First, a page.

The Fernie Women’s Resource Centre is continuing to offer their vital services to women and children in the community. Paige Mueller/The Free Press

The Fernie Women’s Resource Centre is continuing to offer their vital services to women and children in the community. Paige Mueller/The Free Press

Fernie Women’s Resource Centre continues to meet community needs

The centre will continue to offer their vital community services amidst the COVID-19 pandemic

While social distancing, self isolation and quarantines can be a difficult and frightening time for everyone, there are members of our population who might be put in direct danger as a result of the government’s calls to stay at home during the COVID-19 pandemic.

According to the Government of British Columbia, intimate partner violence is the most common kind of violence experienced by women in the province. Women in rural areas experience even higher overall rates of intimate partner violence, with rates close to four times higher than those for men in the same area.

With COVID-19 forcing everyone to stay at home, it raises the question, how will the virus impact those experiencing domestic violence and intimate partner violence?

“It’s well established that sexualized violence, intimate partner violence and child abuse increase dramatically when disasters such as the current COVID-19 pandemic strike, as well as in the recovery times post emergency,” explained Lauren Fox, executive director of the Fernie Women’s Resource Centre (FWRC). “It’s important that we stay connected with our clients and continue to provide as much service as possible during the coming days, weeks and months as the impact of COVID-19 continues to unfold.”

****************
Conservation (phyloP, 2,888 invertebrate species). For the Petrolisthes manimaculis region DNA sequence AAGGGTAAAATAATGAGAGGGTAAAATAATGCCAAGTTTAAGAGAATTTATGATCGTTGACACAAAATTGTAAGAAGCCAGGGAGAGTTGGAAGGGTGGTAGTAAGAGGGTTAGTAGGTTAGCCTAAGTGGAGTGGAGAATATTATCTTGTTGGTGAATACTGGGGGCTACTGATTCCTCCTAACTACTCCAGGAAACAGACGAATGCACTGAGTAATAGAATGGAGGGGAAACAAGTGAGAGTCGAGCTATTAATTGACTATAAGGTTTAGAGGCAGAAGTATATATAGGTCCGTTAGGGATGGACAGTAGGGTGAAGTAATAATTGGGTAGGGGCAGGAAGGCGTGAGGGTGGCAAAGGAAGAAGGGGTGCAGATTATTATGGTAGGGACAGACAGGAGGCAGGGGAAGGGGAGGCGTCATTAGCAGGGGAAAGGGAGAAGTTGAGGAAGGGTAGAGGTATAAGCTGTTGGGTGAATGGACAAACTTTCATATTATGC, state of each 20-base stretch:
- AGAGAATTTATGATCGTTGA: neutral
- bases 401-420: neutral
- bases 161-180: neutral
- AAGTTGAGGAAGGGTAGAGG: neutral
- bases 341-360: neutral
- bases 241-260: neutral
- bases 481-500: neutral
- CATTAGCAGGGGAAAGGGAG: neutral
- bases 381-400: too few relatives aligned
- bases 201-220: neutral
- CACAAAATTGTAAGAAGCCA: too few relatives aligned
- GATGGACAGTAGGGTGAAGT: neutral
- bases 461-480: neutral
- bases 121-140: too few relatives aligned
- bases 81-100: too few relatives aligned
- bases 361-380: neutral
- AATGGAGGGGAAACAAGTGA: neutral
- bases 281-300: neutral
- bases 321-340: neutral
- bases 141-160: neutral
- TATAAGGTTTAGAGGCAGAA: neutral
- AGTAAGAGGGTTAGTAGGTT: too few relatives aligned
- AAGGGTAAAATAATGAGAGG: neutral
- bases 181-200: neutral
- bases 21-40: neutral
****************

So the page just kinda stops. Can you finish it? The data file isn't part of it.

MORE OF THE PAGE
Although they, like everyone else, have been forced to alter the way they support women in the valley, the FWRC is still working hard to ensure women, children and vulnerable populations in our region stay safe.

Fox noted that the centre is still operating, albeit in a different fashion. They are taking phone calls from Monday to Friday between the hours of 9 a.m. and 1 p.m. and working more online.

“We are also supporting clients electronically with email and video conferencing,” she said. “We are offering face to face support for essential services like help with safety planning, income, and housing. I would really encourage people to like our Facebook page as we are sharing a lot of info that way right now.”

Although the centre is still offering face to face support for essential services, they are keeping stringent measures in place to keep everyone involved safe and healthy. In a statement from the FWRC, they noted that they “are currently practicing good social distancing but also keeping the doors open to drop ins and in person counselling sessions.”

Anyone who has travelled in the last 14 days or who is either showing symptoms of the virus or living with someone who is showing symptoms is asked to not come into the centre but to reach out via phone or email instead.

“If they are symptom free we are welcoming people in the centre but only one at a time,” said the statement. “We are also sanitizing a lot. We are providing over the phone outreach support and are working on being able to provide online counselling services.”

For people who may be experiencing domestic violence, Fox encourages them to reach out to the FWRC during operating hours. Outside of operating hours Fox suggested contacting Elk Valley Safehomes by phone at 250-946-6004. This resource responds to calls 24 hours a day and texts from Monday to Friday between 9 a.m. and 6 p.m.

In this time of great uncertainty, the FWRC is making sure to look out for those who might be in a dangerous situation. Fox noted that despite COVID-19, this essential service will continue to support women and children in any way that they can.

“At this point all of our programs will continue to run, just in different ways,” she said. “We will be offering a lot more support online and over the phone.”

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